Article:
Agricultural Credit Conditions Survey

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Agricultural finances strong

Toby Madden - Regional Economist

Published July 1, 2007  |  July 2007 issue

Bankers are upbeat about their agricultural customers, according to the Minneapolis Fed’s second-quarter (July 2007) agricultural credit conditions survey. Respondents indicated that second quarter income, household spending and capital investment have increased, leading to stable borrowing and repayment. Land prices increased, and interest rates were level. The outlook for the third quarter is positive—lenders expect agricultural customers’ financial picture to improve.

Farm income, household spending and capital investment

Across the Ninth District, lenders reported strong profits for their agricultural customers during the second quarter. “Crop appears excellent, and a good portion of our customers have the crop priced at good levels,” said a respondent from South Dakota. Many lenders agreed with this upbeat outlook; responses from all district states were generally positive. Strong market conditions for dairy contributed to the optimism, with 78 percent of Wisconsin respondents seeing increased income for dairy producers. The least strong response came from Montana, with 15 percent reporting decreased income levels, primarily due to higher feed costs.

Chart: Below Average Farm Income (4Q1995-2Q 2007)

The increase in profits spurred additional capital investment and household spending. All parts of the district had strong growth in capital investment. Minnesota led the way, with 60 percent reporting increased levels, followed by Wisconsin with 56 percent. Household spending also increased, with about half of the Minnesota and Montana lenders reporting increases.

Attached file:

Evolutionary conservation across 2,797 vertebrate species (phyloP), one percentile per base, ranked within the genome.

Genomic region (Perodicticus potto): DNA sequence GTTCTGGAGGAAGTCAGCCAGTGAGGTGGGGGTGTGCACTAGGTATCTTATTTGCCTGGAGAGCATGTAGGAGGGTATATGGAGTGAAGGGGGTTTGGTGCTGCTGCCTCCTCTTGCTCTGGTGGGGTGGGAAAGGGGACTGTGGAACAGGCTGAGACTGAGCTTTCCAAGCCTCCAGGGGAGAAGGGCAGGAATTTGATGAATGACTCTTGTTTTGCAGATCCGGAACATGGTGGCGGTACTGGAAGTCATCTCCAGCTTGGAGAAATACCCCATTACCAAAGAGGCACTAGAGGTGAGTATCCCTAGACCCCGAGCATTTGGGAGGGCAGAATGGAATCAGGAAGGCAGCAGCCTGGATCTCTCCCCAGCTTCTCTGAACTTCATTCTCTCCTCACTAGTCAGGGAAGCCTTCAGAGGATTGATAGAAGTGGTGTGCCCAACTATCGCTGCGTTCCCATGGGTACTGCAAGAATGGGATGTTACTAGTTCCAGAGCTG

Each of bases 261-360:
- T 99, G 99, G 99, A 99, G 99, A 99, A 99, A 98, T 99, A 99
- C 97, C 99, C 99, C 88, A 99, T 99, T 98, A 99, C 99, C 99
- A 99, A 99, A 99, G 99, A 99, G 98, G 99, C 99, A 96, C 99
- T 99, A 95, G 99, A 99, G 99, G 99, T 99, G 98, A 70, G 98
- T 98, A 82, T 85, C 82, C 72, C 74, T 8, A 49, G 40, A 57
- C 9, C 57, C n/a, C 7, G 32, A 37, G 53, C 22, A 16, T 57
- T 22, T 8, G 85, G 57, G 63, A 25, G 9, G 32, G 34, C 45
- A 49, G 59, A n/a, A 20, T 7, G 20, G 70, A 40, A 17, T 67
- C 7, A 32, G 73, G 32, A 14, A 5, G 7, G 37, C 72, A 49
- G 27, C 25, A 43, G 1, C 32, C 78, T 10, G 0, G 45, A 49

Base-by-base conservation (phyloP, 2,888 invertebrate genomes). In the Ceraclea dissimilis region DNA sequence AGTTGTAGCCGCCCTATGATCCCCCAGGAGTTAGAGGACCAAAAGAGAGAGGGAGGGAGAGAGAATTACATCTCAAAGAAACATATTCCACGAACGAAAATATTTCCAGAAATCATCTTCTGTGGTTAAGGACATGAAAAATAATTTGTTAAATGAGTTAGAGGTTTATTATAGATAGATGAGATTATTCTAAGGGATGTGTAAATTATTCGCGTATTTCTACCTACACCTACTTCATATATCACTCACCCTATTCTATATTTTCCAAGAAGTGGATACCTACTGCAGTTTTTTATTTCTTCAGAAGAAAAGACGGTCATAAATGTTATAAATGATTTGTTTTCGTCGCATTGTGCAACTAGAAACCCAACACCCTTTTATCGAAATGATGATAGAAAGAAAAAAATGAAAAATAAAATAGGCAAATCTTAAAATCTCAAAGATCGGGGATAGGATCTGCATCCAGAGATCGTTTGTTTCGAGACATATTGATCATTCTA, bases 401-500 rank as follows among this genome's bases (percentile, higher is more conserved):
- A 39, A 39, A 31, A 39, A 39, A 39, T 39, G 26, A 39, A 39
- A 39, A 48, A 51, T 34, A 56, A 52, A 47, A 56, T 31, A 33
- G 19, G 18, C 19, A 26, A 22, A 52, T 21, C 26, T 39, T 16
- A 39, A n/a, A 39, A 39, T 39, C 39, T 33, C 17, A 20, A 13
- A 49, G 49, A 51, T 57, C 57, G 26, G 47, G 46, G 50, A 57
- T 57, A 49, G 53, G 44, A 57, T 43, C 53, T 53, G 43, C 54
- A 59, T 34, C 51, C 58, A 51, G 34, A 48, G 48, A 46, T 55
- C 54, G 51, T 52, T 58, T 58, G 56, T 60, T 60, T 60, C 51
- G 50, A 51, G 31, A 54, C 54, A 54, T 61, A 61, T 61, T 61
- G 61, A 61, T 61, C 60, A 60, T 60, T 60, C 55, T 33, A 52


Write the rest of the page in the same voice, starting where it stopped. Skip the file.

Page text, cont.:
Loan repayments and renewals

Loan repayments and loan extensions were stable. The majority of respondents indicated no change in their agricultural customers’ payment patterns. This response varied somewhat by location. About a quarter of the respondents from Montana and South Dakota indicated higher levels of renewals, while about a quarter of the respondents from Minnesota and Wisconsin reported higher loan repayments. Only about 2 percent said their customers have severe repayment problems that would likely result in loan losses and/or require forced sales of borrowers’ real assets.

Demand for loans, required collateral and interest rates

About half of the respondents indicated no change in loan demand, but 37 percent reported an increase. Some potential borrowers may be having difficulty getting loans, as lenders reported that 19 percent of their customers have borrowed up to their limit. Only 8 percent of lenders reported increased collateral requirements, with the balance reporting no change. And only 1 percent of respondents indicated that loans were refused due to a shortage of funds. Both fixed and variable interest rates were little changed in the second quarter compared with the first quarter.

Land values

Land values and sales increased. Based on the responses from agricultural lenders, average nonirrigated farmland and ranchland values increased 17 percent and 16 percent, respectively, from a year ago. A Montana lender noted “more sales to hunting and recreation purposes than for traditional ag production purposes.” In addition, 18 percent of the lenders reported increases in the number of sales, while less than 1 percent noted decreases. “Farm real estate sales are common all year long, where they used to be more in the fall and springtime,” said a South Dakota lender. (Land prices can vary significantly, not only from state to state, but also from parcel to parcel. For more detailed information on agricultural prices, see the Minnesota Land Economics Web site.

Outlook

The outlook for third-quarter financial conditions is healthier than second-quarter performance. Lenders expect their agricultural customers’ income, capital purchases and household spending to increase. “Crops are in good shape and are actually ahead of schedule, but we will need moisture to sustain them to maturity. We used all of our subsoil moisture last year, so moisture reserve is low. With corn and bean prices, our farmers could have a great year if we receive adequate moisture,” a Minnesota lender said.

Appendices: State Fact Sheet | State Fact Sheet-Outlook

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